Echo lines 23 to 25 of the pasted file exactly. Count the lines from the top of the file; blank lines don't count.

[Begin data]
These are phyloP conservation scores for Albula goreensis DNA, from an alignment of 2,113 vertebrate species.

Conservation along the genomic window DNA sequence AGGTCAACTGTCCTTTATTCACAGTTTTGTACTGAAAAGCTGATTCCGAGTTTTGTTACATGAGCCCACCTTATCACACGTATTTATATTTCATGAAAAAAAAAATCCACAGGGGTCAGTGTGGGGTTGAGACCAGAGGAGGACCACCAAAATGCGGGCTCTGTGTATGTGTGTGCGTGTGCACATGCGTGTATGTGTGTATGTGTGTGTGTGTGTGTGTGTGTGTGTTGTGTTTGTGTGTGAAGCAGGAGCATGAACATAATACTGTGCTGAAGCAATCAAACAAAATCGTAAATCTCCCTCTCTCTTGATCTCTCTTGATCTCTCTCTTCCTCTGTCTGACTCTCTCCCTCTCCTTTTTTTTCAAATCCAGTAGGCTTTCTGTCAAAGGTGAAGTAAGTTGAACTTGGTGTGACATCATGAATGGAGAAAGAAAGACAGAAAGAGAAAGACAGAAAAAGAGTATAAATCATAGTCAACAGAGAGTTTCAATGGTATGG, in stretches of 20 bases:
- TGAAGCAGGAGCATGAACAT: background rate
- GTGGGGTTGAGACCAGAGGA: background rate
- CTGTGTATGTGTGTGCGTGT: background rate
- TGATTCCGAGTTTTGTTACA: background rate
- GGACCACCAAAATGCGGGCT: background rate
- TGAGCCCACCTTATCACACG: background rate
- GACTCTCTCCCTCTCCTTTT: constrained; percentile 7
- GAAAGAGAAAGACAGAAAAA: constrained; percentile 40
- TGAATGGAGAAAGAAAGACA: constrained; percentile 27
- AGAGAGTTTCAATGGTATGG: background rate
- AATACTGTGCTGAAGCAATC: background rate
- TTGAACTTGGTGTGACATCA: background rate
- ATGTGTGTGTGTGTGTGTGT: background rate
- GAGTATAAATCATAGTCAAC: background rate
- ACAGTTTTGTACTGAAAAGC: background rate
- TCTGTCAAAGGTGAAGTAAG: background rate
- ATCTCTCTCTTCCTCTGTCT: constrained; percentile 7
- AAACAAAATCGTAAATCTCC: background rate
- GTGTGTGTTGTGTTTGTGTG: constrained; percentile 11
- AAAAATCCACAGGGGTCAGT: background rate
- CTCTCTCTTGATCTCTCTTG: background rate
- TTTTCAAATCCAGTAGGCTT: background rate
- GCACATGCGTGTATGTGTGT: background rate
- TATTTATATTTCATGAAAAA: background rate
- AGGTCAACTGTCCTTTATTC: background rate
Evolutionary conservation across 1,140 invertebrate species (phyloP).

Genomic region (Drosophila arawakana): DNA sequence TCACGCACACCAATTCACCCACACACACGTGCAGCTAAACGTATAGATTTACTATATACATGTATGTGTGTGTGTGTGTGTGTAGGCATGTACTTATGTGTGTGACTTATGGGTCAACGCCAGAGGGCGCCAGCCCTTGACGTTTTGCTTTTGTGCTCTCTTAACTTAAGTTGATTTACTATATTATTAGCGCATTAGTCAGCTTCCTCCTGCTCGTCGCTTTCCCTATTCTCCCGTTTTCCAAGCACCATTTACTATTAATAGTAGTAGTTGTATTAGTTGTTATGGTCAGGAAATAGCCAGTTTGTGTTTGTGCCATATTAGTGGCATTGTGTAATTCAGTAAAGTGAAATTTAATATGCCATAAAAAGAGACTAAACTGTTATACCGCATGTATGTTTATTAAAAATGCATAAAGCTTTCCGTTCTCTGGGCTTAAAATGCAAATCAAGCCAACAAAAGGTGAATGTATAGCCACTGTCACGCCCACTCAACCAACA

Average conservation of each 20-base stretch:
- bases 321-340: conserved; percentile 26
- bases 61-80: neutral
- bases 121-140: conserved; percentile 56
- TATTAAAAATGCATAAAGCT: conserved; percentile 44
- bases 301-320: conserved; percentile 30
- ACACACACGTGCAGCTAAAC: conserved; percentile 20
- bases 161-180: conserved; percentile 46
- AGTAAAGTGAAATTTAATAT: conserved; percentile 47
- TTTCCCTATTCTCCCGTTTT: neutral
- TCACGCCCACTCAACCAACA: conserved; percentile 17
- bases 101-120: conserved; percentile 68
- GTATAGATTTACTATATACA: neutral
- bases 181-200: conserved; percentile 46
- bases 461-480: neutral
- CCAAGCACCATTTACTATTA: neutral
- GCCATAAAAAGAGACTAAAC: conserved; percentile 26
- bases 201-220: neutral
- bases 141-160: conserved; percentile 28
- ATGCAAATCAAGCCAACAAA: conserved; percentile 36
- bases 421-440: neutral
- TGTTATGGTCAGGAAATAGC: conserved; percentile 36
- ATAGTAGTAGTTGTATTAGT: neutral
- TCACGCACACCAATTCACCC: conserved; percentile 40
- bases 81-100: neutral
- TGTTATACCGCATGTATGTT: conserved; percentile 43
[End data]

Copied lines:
- CTCTCTCTTGATCTCTCTTG: background rate
- TTTTCAAATCCAGTAGGCTT: background rate
- GCACATGCGTGTATGTGTGT: background rate